It’s that time of year again when the National Novel Writing Month folks have finished their works of literary greatness and eagerly begin seeking an audience for their masterpieces. I’ve been NaNoing myself for ten years now, and I love it. I’ve heard all of the reasons why many consider it a waste of time. I’ve listened to authors, some quite famous, proclaim that no one can write anything worthwhile in thirty days, that they’d rather write quality over quantity, that artificial deadlines encourage bad writing habits. My least favorite NaNo comment came from a favorite science fiction author who said that no one should be encouraged to write a novel. If they’re going to be writers, they need to learn to write without encouragement. I’ve been told that NaNoWriMo is a waste of time.
I’ve also been told that kombucha tastes ‘heavenly.’ It tastes, frankly, like bile. Bile is not heavenly. A chilled Domaine Huet Vouvray is heavenly. And here’s what’s heavenly about NaNoWriMo.
Number 1: It helps budding artists create art. Every year, a new author signs up and every year a new author writes a story. Maybe they finish it, maybe they don’t. Maybe they write something they stick in a drawer and never look at again, or maybe they publish the next “Water for Elephants” and become bestsellers. What they do after NaNo doesn’t matter. It’s what they did during it that matters. They created. And I think anything that encourages creation and fresh thought is to be lauded.
Number 2: It helps experienced artists learn that they can do things they never thought possible. I had a half-dozen half-finished projects before I began attempting NaNo. I failed three years in a row, and then realized that the only reason I had failed was that I’d told myself it was impossible to write 50,000 words in thirty days. Once I realized that if I added up all of my other projects, I was writing well over 2,000 words a day, I knew I could do 1600 words in a day. And I did. And I’ve done it every year since, plus a couple of Script Frenzy (I do miss Script Frenzy) and CampNaNoWriMo wins. Hitting a deadline, working quickly under pressure, and discovering that when you let go of the writing inhibitions and the inner editor, some of your best work comes to the fore is an incredibly empowering discovery, even for those who have been writing for years.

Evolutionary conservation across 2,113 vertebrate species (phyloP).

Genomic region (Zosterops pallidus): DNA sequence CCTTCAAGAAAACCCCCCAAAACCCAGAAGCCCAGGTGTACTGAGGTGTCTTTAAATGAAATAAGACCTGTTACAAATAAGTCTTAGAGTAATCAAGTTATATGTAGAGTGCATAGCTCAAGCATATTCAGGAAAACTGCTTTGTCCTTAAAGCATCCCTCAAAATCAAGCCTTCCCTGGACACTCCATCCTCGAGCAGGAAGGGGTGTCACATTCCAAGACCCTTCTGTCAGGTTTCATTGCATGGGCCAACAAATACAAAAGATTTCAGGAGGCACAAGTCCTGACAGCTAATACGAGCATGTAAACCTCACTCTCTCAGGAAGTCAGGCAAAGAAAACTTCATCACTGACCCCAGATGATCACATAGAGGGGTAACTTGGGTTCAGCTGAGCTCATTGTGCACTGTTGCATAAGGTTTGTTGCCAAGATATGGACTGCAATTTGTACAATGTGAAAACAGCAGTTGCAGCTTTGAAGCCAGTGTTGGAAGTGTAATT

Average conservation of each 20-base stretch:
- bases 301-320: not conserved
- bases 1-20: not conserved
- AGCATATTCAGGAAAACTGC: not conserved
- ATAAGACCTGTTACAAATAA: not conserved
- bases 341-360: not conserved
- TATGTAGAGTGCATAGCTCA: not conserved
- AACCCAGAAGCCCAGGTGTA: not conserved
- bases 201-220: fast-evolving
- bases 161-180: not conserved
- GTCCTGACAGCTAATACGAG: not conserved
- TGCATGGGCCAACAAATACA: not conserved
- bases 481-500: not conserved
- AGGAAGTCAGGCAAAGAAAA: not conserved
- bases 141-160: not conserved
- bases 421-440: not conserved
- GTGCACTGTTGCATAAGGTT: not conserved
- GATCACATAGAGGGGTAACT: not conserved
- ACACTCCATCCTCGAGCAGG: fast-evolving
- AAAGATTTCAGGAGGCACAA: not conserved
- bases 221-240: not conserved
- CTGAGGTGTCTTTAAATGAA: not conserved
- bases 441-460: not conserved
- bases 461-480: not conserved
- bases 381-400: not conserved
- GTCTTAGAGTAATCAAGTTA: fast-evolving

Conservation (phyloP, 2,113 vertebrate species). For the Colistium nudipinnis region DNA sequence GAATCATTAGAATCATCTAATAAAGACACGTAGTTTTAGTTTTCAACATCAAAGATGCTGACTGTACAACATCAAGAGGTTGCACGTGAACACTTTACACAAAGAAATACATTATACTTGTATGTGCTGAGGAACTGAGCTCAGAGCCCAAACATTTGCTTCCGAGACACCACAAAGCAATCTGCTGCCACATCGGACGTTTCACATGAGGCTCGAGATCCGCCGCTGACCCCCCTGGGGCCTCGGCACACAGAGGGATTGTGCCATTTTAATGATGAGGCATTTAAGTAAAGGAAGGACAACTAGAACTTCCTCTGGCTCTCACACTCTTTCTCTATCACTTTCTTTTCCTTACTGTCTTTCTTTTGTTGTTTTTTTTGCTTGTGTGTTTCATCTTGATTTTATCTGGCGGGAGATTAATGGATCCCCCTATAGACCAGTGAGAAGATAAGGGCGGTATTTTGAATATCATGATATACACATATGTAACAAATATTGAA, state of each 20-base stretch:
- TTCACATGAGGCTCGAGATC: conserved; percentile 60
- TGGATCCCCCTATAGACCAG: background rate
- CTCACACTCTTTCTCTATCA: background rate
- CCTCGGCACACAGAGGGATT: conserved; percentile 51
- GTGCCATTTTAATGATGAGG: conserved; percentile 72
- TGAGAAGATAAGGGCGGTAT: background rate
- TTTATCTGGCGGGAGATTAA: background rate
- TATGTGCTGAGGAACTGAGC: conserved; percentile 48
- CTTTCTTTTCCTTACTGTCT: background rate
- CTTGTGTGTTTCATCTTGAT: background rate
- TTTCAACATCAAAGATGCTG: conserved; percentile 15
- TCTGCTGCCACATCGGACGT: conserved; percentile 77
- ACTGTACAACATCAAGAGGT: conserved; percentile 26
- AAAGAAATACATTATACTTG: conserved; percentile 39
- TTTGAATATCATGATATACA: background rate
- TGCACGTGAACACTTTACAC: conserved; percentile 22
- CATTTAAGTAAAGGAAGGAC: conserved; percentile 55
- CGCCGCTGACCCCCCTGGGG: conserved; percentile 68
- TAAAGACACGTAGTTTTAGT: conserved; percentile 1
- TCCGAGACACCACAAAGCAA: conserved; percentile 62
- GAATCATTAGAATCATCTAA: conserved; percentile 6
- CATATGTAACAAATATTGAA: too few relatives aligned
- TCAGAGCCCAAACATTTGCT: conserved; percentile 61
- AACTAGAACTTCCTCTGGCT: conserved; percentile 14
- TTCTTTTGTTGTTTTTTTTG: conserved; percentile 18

Number 3: It builds a community of writers, publishers, editors, agents, book lovers, and story tellers that transcends any individual novel. Need answers on something related to publishing? Someone in the community will have the experience and know-how and will be willing to connect. When you build NaNoWriMo connections, you’re building a supportive network that can give your writing efforts a boost, whether you’re looking at making words your career, or you’re just looking to have some fun.
Number 4: It teaches you never to give up. This year, like many artsy-froo-froo sorts, I was hit hard by the election. I found myself in a funk and I struggled to pull myself together. When Week 3 rolled around, I only had 15,000 words on the page. I should quit, I thought. This was a stupid story idea, and I’m way behind, and I just want a nap. I logged onto the forums and saw that I wasn’t the only one struggling. I wasn’t the only one way behind. I made some coffee, sat down, and got to work. Before the end it took a 10,000 word day and a couple of 8,000 word days, (7967 words on the 30th before midnight!) but I made my word-count, all 50,000. The story isn’t quite finished, but I’m really proud of what I wrote, and I will finish it, edit it, and toss it to my agent. The NaNoWriMo unofficial motto of “Don’t quit!” applies to everything in creative life. Don’t quit. Don’t give up. Push yourself to your limits and see what you can do.
NaNoWriMo is a gift. Chris Baty didn’t know what he was starting, I think, when he started the first official National Novel Writing Month challenge. Could he have known that eventually it would become a non-profit with over 400,000 participants worldwide, hundreds of novels traditionally published, and hundreds more in self-publishing? He gave budding authors everywhere the biggest gift that one could hope for: a community. So, here’s my gift to help give back to the NaNoWriMo community!
If you wrote a NaNo novel this year or last year, and would like one of my comprehensive beta-reads, normally $50.00, I’ll do it for just $10.00. My comprehensive beta-reads cover:
- Plot holes
- Character inconsistencies
- Plot inconsistencies
- Reader impact
- Language use
Message me with NaNoBetaRead in the subject!